High performance cooling system for automotive inverters - IEEE Xplore

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and the Innovative electronics Manufacturing Research Centre (IeMRC) for their support of this work. Keywords. « Automotive application », « Cooling » ...

High performance cooling system for automotive inverters Cyril Buttay1 , Jeremy Rashid2 , C. Mark Johnson1 , Peter Ireland3 , Florin Udrea2 , Gehan Amaratunga2 , Rajesh K. Malhan4 1 School

of Electrical and 2 Univ. of Cambridge Electronic Engineering Engineering Department Univ. of Nottingham (Electrical Eng. Division) University Park 9 JJ Thompson Ave. Nottingham NG7 2RD Cambridge CB3 0FA UK UK

3 Department

of Engineering Science Oxford University Park Road Oxford OX1 3PJ, UK

4 DENSO CORPORATION Research Laboratories Nisshin-shi Aichi 470-0111 Japan

[email protected]

Acknowledgments The authors would like to thank the UK Engineering and Physical Sciences Research Council (EPSRC) and the Innovative electronics Manufacturing Research Centre (IeMRC) for their support of this work.

Keywords « Automotive application », « Cooling », « Power converters for HEV », « Packaging », « thermal design ».

Abstract A novel double-side cooled power module is presented which delivers superior cooling performance with the potential for improved robustness to thermal cycling. The semiconductor dies are sandwiched between conventional DBC substrates, the substrates being directly cooled rather than through a conventional heat spreader heat sink assembly. A theoretical analysis is presented illustrating that direct cooling can offer a lower total thermal resistance provided the heat transfer coefficient at the cooled surface is sufficiently high. Experimental results demonstrate the effectiveness of the selected impingement cooling technique when applied in both single- and double-side cooled formats. Measurements on the double-side cooled structure show a total thermal resistance (junction to ambient) that is less than 40% of the junction to case resistance of a conventional module. Similar improvements are observed in the transient thermal impedance (step response) curve indicating that thermal cycling ranges will be reduced under all operational conditions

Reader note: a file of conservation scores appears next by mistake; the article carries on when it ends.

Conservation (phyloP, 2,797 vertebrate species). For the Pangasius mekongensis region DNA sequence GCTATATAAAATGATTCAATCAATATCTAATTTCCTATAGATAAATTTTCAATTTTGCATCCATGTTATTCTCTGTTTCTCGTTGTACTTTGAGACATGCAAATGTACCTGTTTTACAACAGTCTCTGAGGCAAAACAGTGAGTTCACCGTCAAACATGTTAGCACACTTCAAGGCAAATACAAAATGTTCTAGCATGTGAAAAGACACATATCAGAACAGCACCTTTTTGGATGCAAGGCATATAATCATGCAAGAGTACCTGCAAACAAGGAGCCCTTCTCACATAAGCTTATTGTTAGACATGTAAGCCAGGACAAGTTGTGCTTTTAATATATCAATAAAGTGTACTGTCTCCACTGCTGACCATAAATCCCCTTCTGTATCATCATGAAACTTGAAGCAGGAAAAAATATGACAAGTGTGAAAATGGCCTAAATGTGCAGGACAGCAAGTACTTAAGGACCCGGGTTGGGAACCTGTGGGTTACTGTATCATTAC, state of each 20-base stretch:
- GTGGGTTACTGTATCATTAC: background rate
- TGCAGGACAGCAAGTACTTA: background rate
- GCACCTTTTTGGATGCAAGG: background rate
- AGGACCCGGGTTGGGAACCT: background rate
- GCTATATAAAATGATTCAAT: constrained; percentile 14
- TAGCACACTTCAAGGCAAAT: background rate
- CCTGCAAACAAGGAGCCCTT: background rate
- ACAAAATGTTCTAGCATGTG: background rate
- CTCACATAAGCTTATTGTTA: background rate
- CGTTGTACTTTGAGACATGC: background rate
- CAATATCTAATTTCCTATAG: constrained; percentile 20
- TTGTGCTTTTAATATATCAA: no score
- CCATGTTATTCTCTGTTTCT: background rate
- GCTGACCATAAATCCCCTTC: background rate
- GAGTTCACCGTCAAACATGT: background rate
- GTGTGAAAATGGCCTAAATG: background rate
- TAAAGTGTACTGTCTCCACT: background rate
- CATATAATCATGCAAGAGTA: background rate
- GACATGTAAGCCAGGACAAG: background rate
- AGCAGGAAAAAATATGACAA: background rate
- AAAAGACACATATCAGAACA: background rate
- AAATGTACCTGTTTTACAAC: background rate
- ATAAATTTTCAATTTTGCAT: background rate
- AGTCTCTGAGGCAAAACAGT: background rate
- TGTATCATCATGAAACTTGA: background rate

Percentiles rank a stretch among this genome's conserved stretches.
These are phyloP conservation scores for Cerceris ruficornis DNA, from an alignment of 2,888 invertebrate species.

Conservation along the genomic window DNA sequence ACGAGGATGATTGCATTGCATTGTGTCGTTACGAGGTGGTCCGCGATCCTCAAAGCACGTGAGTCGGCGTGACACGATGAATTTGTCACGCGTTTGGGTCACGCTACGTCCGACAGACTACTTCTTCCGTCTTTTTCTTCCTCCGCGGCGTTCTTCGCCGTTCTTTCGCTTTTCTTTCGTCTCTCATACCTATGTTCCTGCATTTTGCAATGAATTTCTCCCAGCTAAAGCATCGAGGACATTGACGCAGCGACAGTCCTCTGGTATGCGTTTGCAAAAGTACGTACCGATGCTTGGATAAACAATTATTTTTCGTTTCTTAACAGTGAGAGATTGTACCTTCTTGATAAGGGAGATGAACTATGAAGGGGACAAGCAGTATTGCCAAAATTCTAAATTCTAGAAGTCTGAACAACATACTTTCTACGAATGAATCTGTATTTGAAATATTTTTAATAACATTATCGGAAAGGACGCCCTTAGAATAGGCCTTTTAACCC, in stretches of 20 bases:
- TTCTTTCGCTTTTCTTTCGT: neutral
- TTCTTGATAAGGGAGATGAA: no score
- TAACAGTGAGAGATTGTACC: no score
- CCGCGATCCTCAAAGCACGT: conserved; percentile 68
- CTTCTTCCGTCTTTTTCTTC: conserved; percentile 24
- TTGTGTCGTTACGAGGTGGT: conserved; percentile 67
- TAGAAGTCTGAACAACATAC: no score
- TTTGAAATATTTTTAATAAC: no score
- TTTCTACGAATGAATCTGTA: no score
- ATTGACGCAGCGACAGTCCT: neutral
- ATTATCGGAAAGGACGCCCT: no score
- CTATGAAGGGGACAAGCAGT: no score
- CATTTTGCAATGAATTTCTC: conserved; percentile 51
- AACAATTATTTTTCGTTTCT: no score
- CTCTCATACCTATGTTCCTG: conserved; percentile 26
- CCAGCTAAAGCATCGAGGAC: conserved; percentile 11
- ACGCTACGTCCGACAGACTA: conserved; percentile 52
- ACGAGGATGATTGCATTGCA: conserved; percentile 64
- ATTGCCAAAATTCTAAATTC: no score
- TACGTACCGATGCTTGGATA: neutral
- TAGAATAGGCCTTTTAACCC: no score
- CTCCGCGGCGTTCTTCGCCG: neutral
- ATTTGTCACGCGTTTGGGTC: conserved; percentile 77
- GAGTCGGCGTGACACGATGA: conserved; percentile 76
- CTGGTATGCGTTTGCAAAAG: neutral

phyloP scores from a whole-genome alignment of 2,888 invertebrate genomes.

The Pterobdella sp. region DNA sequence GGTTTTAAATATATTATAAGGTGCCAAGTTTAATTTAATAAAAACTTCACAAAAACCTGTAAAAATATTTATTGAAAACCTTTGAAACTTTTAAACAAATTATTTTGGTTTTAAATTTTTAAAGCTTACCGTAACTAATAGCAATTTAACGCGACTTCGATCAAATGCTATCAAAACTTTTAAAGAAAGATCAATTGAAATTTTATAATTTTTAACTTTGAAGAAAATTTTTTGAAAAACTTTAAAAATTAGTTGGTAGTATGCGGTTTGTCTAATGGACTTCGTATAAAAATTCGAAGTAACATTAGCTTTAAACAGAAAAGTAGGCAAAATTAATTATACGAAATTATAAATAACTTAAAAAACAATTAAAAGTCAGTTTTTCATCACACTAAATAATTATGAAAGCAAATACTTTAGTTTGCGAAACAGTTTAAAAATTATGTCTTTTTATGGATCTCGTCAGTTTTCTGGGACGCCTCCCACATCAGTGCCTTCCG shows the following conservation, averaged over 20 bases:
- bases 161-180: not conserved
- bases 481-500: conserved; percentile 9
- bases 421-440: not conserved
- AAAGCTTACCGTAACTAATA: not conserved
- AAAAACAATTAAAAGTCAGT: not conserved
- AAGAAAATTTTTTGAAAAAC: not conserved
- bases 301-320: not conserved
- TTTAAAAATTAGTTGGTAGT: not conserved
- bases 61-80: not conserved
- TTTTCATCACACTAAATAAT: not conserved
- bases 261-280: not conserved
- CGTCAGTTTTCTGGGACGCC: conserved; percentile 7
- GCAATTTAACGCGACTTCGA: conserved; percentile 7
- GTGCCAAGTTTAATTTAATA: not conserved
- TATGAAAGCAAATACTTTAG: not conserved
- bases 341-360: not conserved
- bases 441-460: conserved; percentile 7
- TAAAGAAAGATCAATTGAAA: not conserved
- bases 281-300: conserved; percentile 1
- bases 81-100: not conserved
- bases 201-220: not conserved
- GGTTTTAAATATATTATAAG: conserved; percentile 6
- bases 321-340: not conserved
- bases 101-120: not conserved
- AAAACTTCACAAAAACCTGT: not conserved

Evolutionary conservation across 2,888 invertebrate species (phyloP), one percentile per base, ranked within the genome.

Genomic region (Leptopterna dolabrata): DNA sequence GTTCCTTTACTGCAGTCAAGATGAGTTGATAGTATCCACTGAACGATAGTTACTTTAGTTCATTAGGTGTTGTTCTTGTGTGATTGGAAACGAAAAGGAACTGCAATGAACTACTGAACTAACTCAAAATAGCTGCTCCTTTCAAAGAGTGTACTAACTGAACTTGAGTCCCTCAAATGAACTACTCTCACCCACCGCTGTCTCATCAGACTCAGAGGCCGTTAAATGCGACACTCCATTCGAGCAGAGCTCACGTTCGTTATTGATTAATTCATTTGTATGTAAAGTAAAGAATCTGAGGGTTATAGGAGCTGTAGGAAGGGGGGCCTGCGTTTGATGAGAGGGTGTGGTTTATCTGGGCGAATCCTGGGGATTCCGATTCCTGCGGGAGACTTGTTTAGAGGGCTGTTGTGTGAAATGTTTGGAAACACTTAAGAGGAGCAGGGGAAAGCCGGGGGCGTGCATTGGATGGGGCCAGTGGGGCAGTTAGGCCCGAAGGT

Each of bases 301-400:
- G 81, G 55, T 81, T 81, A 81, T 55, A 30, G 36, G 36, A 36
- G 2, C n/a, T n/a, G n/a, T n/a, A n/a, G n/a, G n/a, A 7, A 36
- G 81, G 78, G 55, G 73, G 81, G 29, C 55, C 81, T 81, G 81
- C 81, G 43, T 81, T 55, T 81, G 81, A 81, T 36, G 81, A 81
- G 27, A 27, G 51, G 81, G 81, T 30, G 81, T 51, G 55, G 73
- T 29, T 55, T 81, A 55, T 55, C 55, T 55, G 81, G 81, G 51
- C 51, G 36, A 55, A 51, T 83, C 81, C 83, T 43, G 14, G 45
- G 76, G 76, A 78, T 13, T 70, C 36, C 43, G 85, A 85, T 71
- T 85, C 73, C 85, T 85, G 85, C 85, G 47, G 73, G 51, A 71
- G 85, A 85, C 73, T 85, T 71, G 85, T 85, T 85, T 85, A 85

1

Introduction

Hybrid Electric Vehicles (HEVs) include both an Internal Combustion Engine (ICE) and one or several electrical motors. Due to the presence of the ICE, the ambient temperature in the engine compartment is usually pretty high, and can be more than 100°C in some locations [1], with some strong thermal cycling [2]. In such a high temperature ambient, the power electronic converters that drive the electrical motors require efficient thermal management since the electronic components have a limited maximum temperature, typically around 150 to 175°C for silicon-based semiconductors and 150°C for high-temperature ceramic capacitors. Therefore, the thermal resistance between the active part of a component and the environment has to be kept to a minimum. The structure of a classical power module is described in figure 1(a). As can be seen, heat is extracted from the silicon device through a stack of many layers of different materials. This structure shows poor

Figure 1: Structure of a a classical power module and b the proposed sandwich structure

reliability to thermal cycling, as each layer expands differently with temperature. It has been shown that the interfaces, especially the copper/baseplate and the die/wirebond are very sensitive to this phenomenon [3], [4] A so-called “sandwich” structure is presented in figure 1(b). In this structure, the device is connected to two Direct Bonded Copper (DBC) substrates, one on top of the device, and one on bottom. Therefore, the heat generated by the device can be extracted from both sides. Furthermore, this structure is cooled by spraying water directly to the back of the DBC substrates[6], which simplifies the thermal stack, reducing the number of layers, hence, the thermal resistance of the whole. Finally, compared to other sandwich structures [5], a specific mechanical arrangement of the substrates and dies has been chosen such that a uni-axial compressive force is applied to the dies during operation. This improves resistance to fatigue of the interconnects through thermal cycling. In this paper, we present in detail this sandwich structure and the impingement cooling system.

2

Principle

2.1 Direct Cooling

(a)

(b)

Figure 2: In the standard water-cooled structure (a), the substrate is attached to a baseplate, itself secured to a waterplate. The water flows through paths machined in the plate, and carries the heat away to an external heatsink. In the direct-cooled structure (b) we spray the coolant directly onto the back of the substrate.

The current state-of-the-art cooling of power semiconductors is depicted in figure 2(a). In this structure, the baseplate of the power module is bolted to a water plate. An intermediate layer of thermal paste is used to compensate for surface roughness and make good thermal contact. As the heat is carried through the material of the water-plate, this material has to offer a low thermal resistance. This is why metals (especially copper or aluminium) are usually employed. This results in a heavy structure (the baseplate is 2 to 5-mm thick, and the water plate is more than 1-cm thick), with most of the material used only to carry the heat. In the direct-cooled structure (figure 2(b)), the water is in direct contact with the back of the power module substrate. Using this method, the heat-exchanger can be made out of any material (even plastics), as it is only used to guide the water, not for heat transport. Also, as there is no need to compensate for surface roughness, the substrate can be mounted onto the heat-exchanger with little clamping force (just